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Curr Opin Microbiol. 2001 Apr;4(2):186-93.

Quorum sensing as an integral component of gene regulatory networks in Gram-negative bacteria.

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Institute of Infections and Immunity, Queen's Medical Centre University of Nottingham, NG7 2RD, Nottingham, UK.


Bacterial cell-to-cell communication (quorum sensing) relies upon the interaction of a small diffusible signal molecule with a sensor or transcriptional activator to couple gene expression with cell population density. In Gram-negative bacteria, it is now clear that N-acylhomoserine lactones bind directly to LuxR homologues and can be synthesized via one of three unrelated bacterial protein families and by transgenic plants. New chemical classes of signal molecules have been identified, some of which exhibit crosstalk with N-acylhomoserine-lactone-mediated quorum sensing. As the determinant of cell population density, quorum sensing is emerging as an integral component of bacterial global gene regulatory networks responsible for facilitating bacterial adaptation to environmental stress. N-acylhomoserine lactones are produced during experimental animal and human infections, and a function beyond quorum sensing has been suggested by their intrinsic immunomodulatory and pharmacological activities.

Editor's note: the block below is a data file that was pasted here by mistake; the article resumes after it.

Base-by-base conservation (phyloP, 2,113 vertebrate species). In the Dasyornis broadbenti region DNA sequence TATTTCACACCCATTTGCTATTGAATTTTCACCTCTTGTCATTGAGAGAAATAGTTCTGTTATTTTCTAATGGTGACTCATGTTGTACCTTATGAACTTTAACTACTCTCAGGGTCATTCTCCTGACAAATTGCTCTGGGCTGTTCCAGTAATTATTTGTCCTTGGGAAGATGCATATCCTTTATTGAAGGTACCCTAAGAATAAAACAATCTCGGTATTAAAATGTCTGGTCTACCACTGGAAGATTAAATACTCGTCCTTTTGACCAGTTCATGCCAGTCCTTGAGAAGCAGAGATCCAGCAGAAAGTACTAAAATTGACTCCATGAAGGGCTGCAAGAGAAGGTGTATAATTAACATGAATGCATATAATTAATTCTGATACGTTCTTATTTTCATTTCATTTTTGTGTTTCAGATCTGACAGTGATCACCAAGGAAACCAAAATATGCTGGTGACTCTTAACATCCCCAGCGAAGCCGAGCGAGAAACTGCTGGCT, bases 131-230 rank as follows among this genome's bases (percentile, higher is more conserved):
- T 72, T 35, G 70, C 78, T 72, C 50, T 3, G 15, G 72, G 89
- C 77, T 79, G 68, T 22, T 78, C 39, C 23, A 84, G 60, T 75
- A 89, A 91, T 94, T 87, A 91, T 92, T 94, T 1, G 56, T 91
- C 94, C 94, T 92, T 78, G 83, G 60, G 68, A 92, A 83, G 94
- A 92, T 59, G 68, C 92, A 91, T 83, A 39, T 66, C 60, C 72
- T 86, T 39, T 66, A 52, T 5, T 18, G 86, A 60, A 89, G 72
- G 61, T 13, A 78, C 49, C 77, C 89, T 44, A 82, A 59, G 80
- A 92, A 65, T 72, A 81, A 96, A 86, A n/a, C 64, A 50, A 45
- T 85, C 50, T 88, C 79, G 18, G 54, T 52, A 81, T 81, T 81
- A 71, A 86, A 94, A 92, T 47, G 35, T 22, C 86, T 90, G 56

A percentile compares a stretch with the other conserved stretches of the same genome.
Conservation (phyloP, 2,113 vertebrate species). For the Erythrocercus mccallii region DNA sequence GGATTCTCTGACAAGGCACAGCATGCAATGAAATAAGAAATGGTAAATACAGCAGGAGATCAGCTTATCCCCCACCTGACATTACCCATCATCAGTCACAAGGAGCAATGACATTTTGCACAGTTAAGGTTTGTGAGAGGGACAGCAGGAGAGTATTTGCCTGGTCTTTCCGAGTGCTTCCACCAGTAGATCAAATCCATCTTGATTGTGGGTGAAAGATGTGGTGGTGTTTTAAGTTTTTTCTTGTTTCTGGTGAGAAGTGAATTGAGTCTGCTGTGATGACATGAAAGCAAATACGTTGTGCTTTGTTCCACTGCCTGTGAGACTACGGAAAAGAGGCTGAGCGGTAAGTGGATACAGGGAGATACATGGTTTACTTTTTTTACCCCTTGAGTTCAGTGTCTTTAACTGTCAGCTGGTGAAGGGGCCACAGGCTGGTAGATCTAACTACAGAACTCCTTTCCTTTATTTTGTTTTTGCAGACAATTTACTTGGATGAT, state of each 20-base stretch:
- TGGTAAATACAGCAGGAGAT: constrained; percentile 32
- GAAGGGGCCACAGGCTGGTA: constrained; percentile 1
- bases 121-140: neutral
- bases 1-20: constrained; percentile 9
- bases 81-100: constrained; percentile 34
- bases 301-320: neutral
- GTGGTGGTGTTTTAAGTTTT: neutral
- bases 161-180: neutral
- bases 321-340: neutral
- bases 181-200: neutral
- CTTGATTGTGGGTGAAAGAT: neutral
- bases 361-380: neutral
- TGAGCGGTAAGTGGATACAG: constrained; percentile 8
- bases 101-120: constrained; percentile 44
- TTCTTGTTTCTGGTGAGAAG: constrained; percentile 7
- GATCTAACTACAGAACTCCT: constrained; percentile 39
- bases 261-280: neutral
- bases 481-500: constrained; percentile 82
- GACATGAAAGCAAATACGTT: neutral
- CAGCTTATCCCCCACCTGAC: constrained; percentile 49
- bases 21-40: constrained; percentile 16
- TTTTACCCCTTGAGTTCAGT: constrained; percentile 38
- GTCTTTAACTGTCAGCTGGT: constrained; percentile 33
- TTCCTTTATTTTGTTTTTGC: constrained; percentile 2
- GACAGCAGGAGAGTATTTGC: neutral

[Indexed for MEDLINE]

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